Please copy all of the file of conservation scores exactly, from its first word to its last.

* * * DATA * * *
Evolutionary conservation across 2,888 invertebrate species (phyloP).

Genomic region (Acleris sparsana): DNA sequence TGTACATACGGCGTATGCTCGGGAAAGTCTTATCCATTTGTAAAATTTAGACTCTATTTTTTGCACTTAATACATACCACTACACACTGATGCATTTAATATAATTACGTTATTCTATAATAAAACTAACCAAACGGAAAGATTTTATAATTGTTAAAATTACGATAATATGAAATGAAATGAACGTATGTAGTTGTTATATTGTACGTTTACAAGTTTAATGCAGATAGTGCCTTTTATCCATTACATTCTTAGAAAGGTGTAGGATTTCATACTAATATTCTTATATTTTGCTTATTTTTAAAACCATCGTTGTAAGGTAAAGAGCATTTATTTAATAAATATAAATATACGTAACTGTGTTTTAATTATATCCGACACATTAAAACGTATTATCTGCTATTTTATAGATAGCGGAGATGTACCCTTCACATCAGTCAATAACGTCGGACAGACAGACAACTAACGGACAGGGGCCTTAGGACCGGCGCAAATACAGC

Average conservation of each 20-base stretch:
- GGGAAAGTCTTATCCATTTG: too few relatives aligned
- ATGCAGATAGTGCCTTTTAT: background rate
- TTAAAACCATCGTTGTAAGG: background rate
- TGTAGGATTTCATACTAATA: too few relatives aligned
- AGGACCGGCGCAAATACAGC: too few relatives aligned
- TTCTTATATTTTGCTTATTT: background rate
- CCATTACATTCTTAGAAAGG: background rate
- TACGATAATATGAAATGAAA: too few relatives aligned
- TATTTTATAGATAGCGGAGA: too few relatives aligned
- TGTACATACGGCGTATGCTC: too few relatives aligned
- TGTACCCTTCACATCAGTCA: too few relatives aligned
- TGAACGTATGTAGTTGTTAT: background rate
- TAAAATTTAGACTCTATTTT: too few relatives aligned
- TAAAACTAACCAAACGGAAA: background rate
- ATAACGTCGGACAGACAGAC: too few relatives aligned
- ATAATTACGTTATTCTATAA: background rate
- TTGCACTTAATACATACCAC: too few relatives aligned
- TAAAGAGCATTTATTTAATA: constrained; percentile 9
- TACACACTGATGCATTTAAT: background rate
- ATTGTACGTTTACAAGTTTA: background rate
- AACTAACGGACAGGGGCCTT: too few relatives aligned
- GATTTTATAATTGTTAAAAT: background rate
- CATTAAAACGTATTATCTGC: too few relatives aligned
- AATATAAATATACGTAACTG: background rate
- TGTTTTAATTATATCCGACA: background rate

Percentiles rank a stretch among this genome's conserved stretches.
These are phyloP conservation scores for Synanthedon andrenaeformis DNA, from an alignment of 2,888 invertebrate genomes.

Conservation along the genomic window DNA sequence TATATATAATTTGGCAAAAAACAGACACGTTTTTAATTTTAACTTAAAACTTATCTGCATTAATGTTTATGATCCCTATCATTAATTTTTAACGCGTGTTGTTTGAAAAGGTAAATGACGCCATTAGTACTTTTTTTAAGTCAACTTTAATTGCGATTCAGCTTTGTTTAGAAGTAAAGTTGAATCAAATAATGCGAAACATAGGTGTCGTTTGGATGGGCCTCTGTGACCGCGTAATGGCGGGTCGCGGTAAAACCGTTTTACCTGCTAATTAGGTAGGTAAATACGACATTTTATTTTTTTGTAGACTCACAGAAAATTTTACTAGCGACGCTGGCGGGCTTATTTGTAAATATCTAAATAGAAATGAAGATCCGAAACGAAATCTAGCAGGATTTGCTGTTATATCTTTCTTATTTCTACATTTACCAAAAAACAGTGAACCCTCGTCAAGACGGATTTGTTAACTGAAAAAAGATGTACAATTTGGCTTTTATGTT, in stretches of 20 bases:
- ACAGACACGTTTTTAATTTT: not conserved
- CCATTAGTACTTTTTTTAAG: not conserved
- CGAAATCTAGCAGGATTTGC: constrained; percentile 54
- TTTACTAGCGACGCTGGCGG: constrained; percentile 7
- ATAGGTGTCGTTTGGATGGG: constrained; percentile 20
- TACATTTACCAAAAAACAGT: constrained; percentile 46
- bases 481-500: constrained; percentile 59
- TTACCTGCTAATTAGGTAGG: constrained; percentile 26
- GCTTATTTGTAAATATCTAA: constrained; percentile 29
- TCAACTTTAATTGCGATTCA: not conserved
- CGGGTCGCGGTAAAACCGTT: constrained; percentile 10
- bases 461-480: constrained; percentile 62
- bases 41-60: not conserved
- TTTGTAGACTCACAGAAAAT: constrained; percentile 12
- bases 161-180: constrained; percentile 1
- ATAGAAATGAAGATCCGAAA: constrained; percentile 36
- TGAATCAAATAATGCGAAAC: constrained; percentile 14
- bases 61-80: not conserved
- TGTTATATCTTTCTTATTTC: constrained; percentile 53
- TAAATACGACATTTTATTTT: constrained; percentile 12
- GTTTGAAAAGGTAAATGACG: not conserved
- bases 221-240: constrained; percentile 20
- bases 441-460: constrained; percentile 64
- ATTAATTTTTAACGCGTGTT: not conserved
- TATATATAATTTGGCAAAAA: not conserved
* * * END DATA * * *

Evolutionary conservation across 2,888 invertebrate species (phyloP).

Genomic region (Acleris sparsana): DNA sequence TGTACATACGGCGTATGCTCGGGAAAGTCTTATCCATTTGTAAAATTTAGACTCTATTTTTTGCACTTAATACATACCACTACACACTGATGCATTTAATATAATTACGTTATTCTATAATAAAACTAACCAAACGGAAAGATTTTATAATTGTTAAAATTACGATAATATGAAATGAAATGAACGTATGTAGTTGTTATATTGTACGTTTACAAGTTTAATGCAGATAGTGCCTTTTATCCATTACATTCTTAGAAAGGTGTAGGATTTCATACTAATATTCTTATATTTTGCTTATTTTTAAAACCATCGTTGTAAGGTAAAGAGCATTTATTTAATAAATATAAATATACGTAACTGTGTTTTAATTATATCCGACACATTAAAACGTATTATCTGCTATTTTATAGATAGCGGAGATGTACCCTTCACATCAGTCAATAACGTCGGACAGACAGACAACTAACGGACAGGGGCCTTAGGACCGGCGCAAATACAGC

Average conservation of each 20-base stretch:
- GGGAAAGTCTTATCCATTTG: too few relatives aligned
- ATGCAGATAGTGCCTTTTAT: background rate
- TTAAAACCATCGTTGTAAGG: background rate
- TGTAGGATTTCATACTAATA: too few relatives aligned
- AGGACCGGCGCAAATACAGC: too few relatives aligned
- TTCTTATATTTTGCTTATTT: background rate
- CCATTACATTCTTAGAAAGG: background rate
- TACGATAATATGAAATGAAA: too few relatives aligned
- TATTTTATAGATAGCGGAGA: too few relatives aligned
- TGTACATACGGCGTATGCTC: too few relatives aligned
- TGTACCCTTCACATCAGTCA: too few relatives aligned
- TGAACGTATGTAGTTGTTAT: background rate
- TAAAATTTAGACTCTATTTT: too few relatives aligned
- TAAAACTAACCAAACGGAAA: background rate
- ATAACGTCGGACAGACAGAC: too few relatives aligned
- ATAATTACGTTATTCTATAA: background rate
- TTGCACTTAATACATACCAC: too few relatives aligned
- TAAAGAGCATTTATTTAATA: constrained; percentile 9
- TACACACTGATGCATTTAAT: background rate
- ATTGTACGTTTACAAGTTTA: background rate
- AACTAACGGACAGGGGCCTT: too few relatives aligned
- GATTTTATAATTGTTAAAAT: background rate
- CATTAAAACGTATTATCTGC: too few relatives aligned
- AATATAAATATACGTAACTG: background rate
- TGTTTTAATTATATCCGACA: background rate

Percentiles rank a stretch among this genome's conserved stretches.
These are phyloP conservation scores for Synanthedon andrenaeformis DNA, from an alignment of 2,888 invertebrate genomes.

Conservation along the genomic window DNA sequence TATATATAATTTGGCAAAAAACAGACACGTTTTTAATTTTAACTTAAAACTTATCTGCATTAATGTTTATGATCCCTATCATTAATTTTTAACGCGTGTTGTTTGAAAAGGTAAATGACGCCATTAGTACTTTTTTTAAGTCAACTTTAATTGCGATTCAGCTTTGTTTAGAAGTAAAGTTGAATCAAATAATGCGAAACATAGGTGTCGTTTGGATGGGCCTCTGTGACCGCGTAATGGCGGGTCGCGGTAAAACCGTTTTACCTGCTAATTAGGTAGGTAAATACGACATTTTATTTTTTTGTAGACTCACAGAAAATTTTACTAGCGACGCTGGCGGGCTTATTTGTAAATATCTAAATAGAAATGAAGATCCGAAACGAAATCTAGCAGGATTTGCTGTTATATCTTTCTTATTTCTACATTTACCAAAAAACAGTGAACCCTCGTCAAGACGGATTTGTTAACTGAAAAAAGATGTACAATTTGGCTTTTATGTT, in stretches of 20 bases:
- ACAGACACGTTTTTAATTTT: not conserved
- CCATTAGTACTTTTTTTAAG: not conserved
- CGAAATCTAGCAGGATTTGC: constrained; percentile 54
- TTTACTAGCGACGCTGGCGG: constrained; percentile 7
- ATAGGTGTCGTTTGGATGGG: constrained; percentile 20
- TACATTTACCAAAAAACAGT: constrained; percentile 46
- bases 481-500: constrained; percentile 59
- TTACCTGCTAATTAGGTAGG: constrained; percentile 26
- GCTTATTTGTAAATATCTAA: constrained; percentile 29
- TCAACTTTAATTGCGATTCA: not conserved
- CGGGTCGCGGTAAAACCGTT: constrained; percentile 10
- bases 461-480: constrained; percentile 62
- bases 41-60: not conserved
- TTTGTAGACTCACAGAAAAT: constrained; percentile 12
- bases 161-180: constrained; percentile 1
- ATAGAAATGAAGATCCGAAA: constrained; percentile 36
- TGAATCAAATAATGCGAAAC: constrained; percentile 14
- bases 61-80: not conserved
- TGTTATATCTTTCTTATTTC: constrained; percentile 53
- TAAATACGACATTTTATTTT: constrained; percentile 12
- GTTTGAAAAGGTAAATGACG: not conserved
- bases 221-240: constrained; percentile 20
- bases 441-460: constrained; percentile 64
- ATTAATTTTTAACGCGTGTT: not conserved
- TATATATAATTTGGCAAAAA: not conserved